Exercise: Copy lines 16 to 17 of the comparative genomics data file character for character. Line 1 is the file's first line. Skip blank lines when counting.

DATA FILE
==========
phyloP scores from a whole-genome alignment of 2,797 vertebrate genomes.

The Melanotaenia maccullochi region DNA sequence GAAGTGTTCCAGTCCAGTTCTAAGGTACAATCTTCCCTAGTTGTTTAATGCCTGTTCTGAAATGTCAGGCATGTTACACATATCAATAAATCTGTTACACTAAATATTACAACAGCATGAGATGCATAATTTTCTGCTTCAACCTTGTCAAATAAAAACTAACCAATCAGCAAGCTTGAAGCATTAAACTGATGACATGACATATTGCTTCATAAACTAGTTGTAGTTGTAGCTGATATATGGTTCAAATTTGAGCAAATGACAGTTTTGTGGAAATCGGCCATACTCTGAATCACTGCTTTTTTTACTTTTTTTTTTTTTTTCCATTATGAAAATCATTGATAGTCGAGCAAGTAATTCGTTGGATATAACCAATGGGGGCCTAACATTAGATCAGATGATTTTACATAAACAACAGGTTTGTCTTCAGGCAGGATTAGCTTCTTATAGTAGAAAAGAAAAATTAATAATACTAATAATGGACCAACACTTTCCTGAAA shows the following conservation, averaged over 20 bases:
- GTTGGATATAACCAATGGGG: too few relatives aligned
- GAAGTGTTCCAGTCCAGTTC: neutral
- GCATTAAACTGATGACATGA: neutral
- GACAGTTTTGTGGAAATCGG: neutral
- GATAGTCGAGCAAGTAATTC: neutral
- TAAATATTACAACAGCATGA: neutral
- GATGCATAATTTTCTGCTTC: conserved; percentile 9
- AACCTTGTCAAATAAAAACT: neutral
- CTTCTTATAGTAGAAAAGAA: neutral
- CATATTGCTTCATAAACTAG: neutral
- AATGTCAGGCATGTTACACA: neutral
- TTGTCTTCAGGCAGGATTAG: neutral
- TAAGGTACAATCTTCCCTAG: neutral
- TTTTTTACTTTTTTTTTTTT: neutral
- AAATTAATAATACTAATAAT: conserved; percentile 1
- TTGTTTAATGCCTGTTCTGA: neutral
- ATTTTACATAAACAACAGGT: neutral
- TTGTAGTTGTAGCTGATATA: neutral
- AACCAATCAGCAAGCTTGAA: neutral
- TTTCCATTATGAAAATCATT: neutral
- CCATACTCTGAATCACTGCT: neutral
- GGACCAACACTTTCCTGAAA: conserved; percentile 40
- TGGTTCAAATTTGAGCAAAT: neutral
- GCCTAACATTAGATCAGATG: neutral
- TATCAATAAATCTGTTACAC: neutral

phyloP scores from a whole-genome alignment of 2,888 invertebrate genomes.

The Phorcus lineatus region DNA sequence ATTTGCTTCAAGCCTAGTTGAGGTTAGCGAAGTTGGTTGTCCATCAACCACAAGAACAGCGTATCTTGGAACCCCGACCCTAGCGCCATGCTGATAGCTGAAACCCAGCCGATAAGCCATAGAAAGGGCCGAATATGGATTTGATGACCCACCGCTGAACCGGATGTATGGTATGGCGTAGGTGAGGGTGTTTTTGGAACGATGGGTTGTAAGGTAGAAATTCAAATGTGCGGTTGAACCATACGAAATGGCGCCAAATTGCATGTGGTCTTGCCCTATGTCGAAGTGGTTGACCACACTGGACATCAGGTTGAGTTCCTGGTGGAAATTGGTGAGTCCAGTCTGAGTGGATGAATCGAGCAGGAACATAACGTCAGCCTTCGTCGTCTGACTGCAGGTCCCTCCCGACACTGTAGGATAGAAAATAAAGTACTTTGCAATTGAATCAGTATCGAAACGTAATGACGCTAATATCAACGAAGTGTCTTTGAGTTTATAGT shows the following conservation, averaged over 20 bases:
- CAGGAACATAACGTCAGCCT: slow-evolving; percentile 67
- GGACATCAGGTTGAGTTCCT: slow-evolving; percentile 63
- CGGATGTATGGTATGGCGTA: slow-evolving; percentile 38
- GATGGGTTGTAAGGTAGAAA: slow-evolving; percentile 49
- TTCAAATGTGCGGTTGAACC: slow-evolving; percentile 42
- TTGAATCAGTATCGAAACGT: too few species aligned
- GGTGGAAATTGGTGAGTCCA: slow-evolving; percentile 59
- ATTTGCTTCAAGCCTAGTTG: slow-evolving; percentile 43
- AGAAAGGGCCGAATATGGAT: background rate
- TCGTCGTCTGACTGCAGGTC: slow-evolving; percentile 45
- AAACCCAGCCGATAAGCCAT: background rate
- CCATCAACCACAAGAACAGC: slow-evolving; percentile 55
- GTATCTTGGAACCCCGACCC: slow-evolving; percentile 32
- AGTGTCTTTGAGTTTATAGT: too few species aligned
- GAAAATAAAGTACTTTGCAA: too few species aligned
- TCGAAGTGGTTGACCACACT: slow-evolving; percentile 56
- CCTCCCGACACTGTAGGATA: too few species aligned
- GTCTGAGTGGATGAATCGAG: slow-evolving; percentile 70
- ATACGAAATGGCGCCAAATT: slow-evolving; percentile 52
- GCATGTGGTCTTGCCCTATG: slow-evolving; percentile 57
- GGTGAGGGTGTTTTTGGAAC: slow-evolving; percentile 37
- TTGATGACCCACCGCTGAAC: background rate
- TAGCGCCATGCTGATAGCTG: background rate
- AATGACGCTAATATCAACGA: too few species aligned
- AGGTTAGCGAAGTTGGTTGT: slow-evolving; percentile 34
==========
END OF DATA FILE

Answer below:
- TTTTTTACTTTTTTTTTTTT: neutral
- AAATTAATAATACTAATAAT: conserved; percentile 1